Tavi Gevinson: I drew these mock-ups of the site in the summer of 2011. I’d had the idea that Rookie would publish three times a day – once when a reader got home from school, once around dinner time, and once before a reader went to bed – and that these posts would live on the homepage, possibly with countdown clocks. Here you’ll also see a sketch of a calendar, which is how I imagined our Table of Contents page looking. I wrote that it would have a “moodboard” viewing option too, where each calendar day was a preview image, which again meant Rookie’s editorial calendar and visuals had to be curated way in advance. I was partly inspired by the way Nowness teased its content, and wanted Rookie to also feel less like a news site or blog and more like an online magazine. And, to get excited about it being online instead of in print, I liked thinking about how each “issue” of Rookie – each calendar month – would unfold daily, in step with readers’ lives. Print couldn’t be alive like that!

The site did end up resembling these designs – the homepage had the three-posts-a-day until we realized how limiting that schedule was, and the Table of Contents remained a “moodboard” for all seven years. But the dinner time post had a much better nickname than what I’d written here. I think it just said “Dinner Time”.

I also find the lists of totally imagined posts on the Table of Contents here kind of funny – “Oh my God! Joss Whedon wrote for us!” “Hailee Steinfeld talked to us and gave us more reasons to be in love with her” handwriting! I do have to say that in those days of the internet, chatty headlines were still somewhat novel and not yet so completely annoying (to me). Same with the hyperbole – looking back through old Rookie posts, I was “in love with” nearly everyone we featured; everyone was a hero, a superhero, a superstar, my idol, a god, a goddess, a genius, a mastermind, a queen, or a king. I wanted them all to be my best friend or my boyfriend or my therapist or my mentor or my mom or my cool aunt or my cool older sister. I am no longer capable of that level of hyperbole, and now I think it makes a lot of internet writing feel extra-inane, but I respect the teenager’s right to it, also knowing that at the time, my enthusiasm didn’t feel hyperbolic; just true.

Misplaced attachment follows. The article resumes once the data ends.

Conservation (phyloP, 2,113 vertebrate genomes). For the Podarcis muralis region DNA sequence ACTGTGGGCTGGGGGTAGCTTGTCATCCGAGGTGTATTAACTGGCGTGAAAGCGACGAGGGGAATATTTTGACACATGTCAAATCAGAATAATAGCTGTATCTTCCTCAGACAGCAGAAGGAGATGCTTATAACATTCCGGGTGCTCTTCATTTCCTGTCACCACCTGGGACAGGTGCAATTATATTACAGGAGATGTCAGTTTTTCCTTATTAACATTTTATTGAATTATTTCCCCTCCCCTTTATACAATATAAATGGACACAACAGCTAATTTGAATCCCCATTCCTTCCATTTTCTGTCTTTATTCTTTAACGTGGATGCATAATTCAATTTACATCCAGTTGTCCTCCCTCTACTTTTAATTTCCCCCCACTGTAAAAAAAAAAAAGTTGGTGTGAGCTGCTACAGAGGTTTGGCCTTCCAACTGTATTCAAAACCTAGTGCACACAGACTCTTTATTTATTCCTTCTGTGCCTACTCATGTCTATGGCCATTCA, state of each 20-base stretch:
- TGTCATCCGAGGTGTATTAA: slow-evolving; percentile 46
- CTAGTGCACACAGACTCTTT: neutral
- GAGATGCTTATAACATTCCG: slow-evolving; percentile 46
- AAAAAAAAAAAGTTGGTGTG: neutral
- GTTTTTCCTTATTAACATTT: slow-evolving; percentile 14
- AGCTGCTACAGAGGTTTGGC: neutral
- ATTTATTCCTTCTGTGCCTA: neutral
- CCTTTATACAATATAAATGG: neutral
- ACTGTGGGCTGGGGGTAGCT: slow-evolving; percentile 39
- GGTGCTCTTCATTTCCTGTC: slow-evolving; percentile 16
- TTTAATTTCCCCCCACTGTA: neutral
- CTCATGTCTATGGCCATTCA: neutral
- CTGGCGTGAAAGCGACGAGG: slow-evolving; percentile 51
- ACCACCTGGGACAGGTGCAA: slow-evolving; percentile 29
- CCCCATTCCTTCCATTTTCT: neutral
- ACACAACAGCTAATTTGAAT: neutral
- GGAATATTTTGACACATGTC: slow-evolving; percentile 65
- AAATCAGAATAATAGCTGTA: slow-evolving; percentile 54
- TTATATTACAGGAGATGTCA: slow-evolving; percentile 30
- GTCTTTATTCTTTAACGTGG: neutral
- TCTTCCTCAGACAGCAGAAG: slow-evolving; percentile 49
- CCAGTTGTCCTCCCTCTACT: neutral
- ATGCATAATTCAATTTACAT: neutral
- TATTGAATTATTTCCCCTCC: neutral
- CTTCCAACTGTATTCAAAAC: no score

“I was ‘in love with’ nearly everyone we featured; everyone was a hero, a superhero, a superstar, my idol, a god, a goddess, a genius, a mastermind, a queen, or a king” – Tavi Gevinson

Tavi Gevinson: While digging through thousands of Rookie-related emails, I found one with the subject line “mission statement” from July 2011. I had sent it to Choire Sicha of the Awl – I think we were talking about them being Rookie’s ad reps, and this was for them to send to potential advertisers. This interested me now because a lot of the “mission statement” stuff from Rookie’s early days were for our readers, and this was my attempt to sound advertiser-friendly. (In another email, I wrote that ‘sponsored content for an online magazine for teenagers feels wrong’ – how things change!) I also find it hilarious that I confidently said Rookie was a “bi-annual print magazine,” so positive that we’d figure that part out later. (We kind of did – Rookie published annual print compilations for four years.)

Tavi Gevinson’s email from July 2011 sent to Choire Sicha at the Awl:

“ROOKIE is a website and bi-annual print magazine with a target audience of teenage girls. We aim to change the way people write for teenage girls -- our tone is honest and authentic; our humor can be sarcastic and dry but we still show sincere passion for our readers and topics. We respect and value our readers’ voices with frequent reader contributions and in our non-condescending tone. Overall, we aim to sound more like a best friend or cool older sister than a parent or teacher. We want our readers to leave our site feeling good about themselves, creatively inspired, and motivated to share and explore their own voices. 

ROOKIE is not for the wallflower, or the outgoing bold girl, or the "tomboy," or "cheerleader." We know, as many of our staff are teenage girls, that most teenage girls probably feel like a different person each day. This site is simply what we believe teenage girls, regardless of superficial differences like music or clothing preferences, would like to read. Some just might not know it yet, as most teenage girls are used to being told they need to diet, compete with other girls, etc. We would like to change that.

ROOKIE has already garnered much attention in the press for its unique goal of its founder and editor-in-chief, Tavi Gevinson. Her blog of three years, Style Rookie, has a loyal following from both tight knit online teen communities and members of the media who have been closely following this project. These followings are sure to bring ROOKIE tons of traffic from day one.”